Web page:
SAN FRANCISCO — Television roles and movie stardom have come to dozens of past finalists in the San Francisco International Comedy Competition. Kevin Pollak placed second. So did Ellen DeGeneres, Dane Cook and the long time king of San Francisco comedy, Robin Williams.
Tom Simmons knew the history. It was no shame to be runner-up in the 34th Annual San Francisco International Stand-Up Comedy Competition. First place, however, not only sounded better but at $7,500, the check for winning was nearly twice as big as the one for coming in second.
So the stand-up from Greensboro, N.C. with 15 years performance experience under his belt was more than thrilled when he edged Los Angeles veteran and past winner Danny Bevins for the title. Simmons and Bevins were consistently in the first three show after show (with occasion interruptions by upstart Jarrod Harris) in the 20-performance event and it was a race to the end.
When host Jack Gallagher broke the news in front of a sold-out last-night crowd at Cache Creek Casino in the remote town of Brooks — about an hour and a half northwest of San Francisco — “I was relieved and excited,” Simmons deadpanned. “I knew whichever of us came out in front on the last night was going to come out in front overall.
“I had gone first and had a good set but felt like his set was incredible and connected. I gotta be honest; I thought he caught me. So, when I realized I was the winner I was thrilled and at the same time felt bad for my friend.”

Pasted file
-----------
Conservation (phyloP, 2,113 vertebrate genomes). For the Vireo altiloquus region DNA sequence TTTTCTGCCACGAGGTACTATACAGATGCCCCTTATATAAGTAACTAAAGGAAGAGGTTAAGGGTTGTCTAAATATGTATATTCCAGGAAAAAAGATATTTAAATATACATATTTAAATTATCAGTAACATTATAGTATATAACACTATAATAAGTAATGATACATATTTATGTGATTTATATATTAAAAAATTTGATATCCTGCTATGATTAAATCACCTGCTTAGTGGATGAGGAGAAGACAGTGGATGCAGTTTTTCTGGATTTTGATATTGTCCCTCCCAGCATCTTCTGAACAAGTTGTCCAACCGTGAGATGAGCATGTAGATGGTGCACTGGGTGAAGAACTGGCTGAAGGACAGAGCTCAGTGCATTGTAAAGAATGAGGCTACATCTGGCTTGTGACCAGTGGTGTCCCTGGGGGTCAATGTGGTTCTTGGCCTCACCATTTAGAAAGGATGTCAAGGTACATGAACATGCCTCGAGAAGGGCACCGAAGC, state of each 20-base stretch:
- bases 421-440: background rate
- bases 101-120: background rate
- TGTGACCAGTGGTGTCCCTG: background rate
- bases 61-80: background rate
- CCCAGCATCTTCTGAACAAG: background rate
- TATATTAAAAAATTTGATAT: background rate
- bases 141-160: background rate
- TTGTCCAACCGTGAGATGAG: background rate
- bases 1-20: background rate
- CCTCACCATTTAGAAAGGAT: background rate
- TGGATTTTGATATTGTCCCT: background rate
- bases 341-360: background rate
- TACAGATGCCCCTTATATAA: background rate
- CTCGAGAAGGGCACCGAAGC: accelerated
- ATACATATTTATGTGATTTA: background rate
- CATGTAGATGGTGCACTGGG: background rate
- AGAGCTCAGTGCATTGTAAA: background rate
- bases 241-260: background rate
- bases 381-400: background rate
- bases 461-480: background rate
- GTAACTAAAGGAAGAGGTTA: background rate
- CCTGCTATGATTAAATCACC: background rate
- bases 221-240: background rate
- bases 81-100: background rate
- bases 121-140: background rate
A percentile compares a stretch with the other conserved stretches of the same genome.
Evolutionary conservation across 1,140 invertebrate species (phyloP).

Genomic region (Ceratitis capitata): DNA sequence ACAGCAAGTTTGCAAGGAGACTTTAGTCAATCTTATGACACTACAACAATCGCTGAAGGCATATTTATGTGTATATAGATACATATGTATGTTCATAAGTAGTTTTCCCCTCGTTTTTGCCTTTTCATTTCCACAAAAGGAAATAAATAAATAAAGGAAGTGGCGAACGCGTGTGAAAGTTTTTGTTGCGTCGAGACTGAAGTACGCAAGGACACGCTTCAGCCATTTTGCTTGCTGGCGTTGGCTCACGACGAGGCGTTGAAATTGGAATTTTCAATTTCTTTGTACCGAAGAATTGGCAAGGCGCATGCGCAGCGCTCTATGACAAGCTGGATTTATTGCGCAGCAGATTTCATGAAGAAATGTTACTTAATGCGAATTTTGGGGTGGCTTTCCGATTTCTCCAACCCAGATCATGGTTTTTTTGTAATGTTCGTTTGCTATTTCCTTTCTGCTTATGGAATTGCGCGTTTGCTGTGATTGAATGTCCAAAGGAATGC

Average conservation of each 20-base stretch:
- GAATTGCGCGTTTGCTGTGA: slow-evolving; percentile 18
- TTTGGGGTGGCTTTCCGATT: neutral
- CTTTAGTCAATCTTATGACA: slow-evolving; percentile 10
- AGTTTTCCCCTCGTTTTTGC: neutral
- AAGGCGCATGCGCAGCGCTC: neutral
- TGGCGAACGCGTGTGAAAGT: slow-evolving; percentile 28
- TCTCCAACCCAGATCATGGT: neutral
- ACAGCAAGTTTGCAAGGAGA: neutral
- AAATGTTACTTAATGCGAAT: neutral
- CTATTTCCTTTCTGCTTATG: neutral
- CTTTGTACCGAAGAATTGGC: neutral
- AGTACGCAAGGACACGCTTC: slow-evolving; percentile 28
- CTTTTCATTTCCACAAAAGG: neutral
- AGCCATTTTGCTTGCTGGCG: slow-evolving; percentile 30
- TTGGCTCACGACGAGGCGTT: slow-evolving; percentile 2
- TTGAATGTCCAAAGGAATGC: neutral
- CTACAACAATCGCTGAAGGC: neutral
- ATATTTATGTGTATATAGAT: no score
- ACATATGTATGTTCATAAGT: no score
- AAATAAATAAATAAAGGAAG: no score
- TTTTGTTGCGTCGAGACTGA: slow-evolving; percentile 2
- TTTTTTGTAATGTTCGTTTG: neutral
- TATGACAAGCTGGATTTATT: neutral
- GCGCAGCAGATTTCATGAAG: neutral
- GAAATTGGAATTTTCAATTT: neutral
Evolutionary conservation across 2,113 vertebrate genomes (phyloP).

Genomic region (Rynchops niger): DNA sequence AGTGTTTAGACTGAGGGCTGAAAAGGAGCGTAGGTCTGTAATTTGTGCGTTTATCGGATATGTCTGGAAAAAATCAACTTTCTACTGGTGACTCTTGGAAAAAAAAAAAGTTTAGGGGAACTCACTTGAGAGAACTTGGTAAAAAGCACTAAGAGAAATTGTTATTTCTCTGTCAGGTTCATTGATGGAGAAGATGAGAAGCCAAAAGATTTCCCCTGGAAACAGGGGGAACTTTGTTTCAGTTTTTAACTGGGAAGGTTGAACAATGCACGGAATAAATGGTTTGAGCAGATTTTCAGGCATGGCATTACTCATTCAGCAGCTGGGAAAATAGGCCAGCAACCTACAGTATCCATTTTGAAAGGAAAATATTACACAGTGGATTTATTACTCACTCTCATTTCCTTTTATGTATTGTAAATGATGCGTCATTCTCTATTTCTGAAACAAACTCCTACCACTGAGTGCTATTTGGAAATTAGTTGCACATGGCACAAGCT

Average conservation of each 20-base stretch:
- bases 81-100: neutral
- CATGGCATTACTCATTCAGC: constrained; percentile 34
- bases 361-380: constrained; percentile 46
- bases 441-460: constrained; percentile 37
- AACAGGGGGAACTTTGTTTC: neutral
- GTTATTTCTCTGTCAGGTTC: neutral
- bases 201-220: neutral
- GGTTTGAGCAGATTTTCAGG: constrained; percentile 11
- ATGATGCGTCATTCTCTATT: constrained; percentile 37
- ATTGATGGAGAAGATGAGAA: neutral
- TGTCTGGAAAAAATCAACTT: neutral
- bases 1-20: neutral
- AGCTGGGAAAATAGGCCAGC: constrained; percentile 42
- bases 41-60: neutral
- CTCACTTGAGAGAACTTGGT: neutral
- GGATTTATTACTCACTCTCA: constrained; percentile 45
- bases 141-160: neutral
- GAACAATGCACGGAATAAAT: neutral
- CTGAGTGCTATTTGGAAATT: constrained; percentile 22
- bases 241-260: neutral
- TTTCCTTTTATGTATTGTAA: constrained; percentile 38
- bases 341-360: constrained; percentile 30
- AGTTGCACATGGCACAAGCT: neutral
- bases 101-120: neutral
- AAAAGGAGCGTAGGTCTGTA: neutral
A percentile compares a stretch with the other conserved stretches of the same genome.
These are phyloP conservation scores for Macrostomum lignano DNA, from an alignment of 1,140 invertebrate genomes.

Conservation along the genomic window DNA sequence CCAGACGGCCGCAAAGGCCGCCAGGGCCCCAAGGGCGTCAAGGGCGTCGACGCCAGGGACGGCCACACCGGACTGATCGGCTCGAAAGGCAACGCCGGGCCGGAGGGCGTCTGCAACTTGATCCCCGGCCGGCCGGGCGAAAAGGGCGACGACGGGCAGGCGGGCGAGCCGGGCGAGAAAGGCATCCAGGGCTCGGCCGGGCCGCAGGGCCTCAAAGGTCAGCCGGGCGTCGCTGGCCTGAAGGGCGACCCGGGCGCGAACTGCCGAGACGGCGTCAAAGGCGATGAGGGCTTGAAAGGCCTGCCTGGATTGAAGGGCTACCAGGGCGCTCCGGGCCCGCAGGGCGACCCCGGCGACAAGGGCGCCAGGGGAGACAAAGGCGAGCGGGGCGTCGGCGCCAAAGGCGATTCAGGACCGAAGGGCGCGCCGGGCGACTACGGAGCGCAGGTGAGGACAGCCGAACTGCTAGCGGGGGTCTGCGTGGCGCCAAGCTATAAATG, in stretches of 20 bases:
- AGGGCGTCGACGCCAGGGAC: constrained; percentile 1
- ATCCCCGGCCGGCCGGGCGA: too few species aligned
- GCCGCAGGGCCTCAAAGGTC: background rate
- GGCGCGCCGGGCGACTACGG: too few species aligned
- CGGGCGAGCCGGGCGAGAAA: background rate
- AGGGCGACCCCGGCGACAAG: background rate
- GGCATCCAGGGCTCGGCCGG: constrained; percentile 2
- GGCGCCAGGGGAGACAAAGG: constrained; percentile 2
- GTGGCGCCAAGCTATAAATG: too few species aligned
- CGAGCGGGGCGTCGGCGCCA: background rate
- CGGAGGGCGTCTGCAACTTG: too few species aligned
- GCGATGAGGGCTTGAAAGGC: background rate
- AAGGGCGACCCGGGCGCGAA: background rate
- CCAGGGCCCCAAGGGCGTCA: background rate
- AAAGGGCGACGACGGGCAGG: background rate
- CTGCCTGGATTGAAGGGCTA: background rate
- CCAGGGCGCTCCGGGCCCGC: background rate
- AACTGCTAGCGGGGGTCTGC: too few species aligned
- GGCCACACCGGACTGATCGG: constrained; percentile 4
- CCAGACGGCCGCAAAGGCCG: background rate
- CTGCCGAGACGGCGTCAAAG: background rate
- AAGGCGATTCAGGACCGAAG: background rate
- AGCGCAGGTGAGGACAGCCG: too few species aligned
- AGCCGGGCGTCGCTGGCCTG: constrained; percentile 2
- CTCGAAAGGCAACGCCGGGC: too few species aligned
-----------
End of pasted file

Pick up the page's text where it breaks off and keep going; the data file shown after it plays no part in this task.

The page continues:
After getting home two days later, Simmons said he was confident throughout the event but wary of judges who may have been swayed by Bevins’ hard-edged comedy vs. Simmons’ take on family life.
“I wasn’t sure,” the winner said. “I had been paying attention to the numbers and now I was in great shape because I had been consistent all week. I knew if I went on stage and performed the jokes with everything I had that I would be hard to beat…so I just rehearsed and tweaked the set, tightening it and then tried to go on and perform. After the set, waiting for everyone else to finish was hard.”
Producer Jon Fox wasn’t surprised Simmons emerged victorious “Most people relate to his common themes of childbirth and child raising, but he presents his stuff with so many different takes and such a pleasing persona, the audience becomes spellbound.”
The entire competition takes the contestants on a 3,000-mile jaunt throughout Northern California with brief touchdowns in Nevada and, for the first time ever this year, Oregon.
“From the beginning, we’ve been determined to take stand-up comedy to places where it’s seldom seen. In a way, it’s missionary work,” Fox said. “And the talent this year was exceptional.”
Though the semi-finals were tough, “the finals week was the most grueling. I think there was the most driving to do, plus each night was different,” Simmons said. “A neighborhood bar, a vets center, a ball room at a college, a ‘clean’ night, and the final night in a casino. I had to do a lot of prep work during the day to get ready. The college show had to be about 80 percent different, theclean set had to be rehearsed and words replaced… just working to make the right choices in material, and doing what it takes to be ready to perform it solidly was hard to do every night when you combine that with long drives.”
Simmons enjoyed the camaraderie with the four other finalists, yet, as his act
attests, he has family to fret about.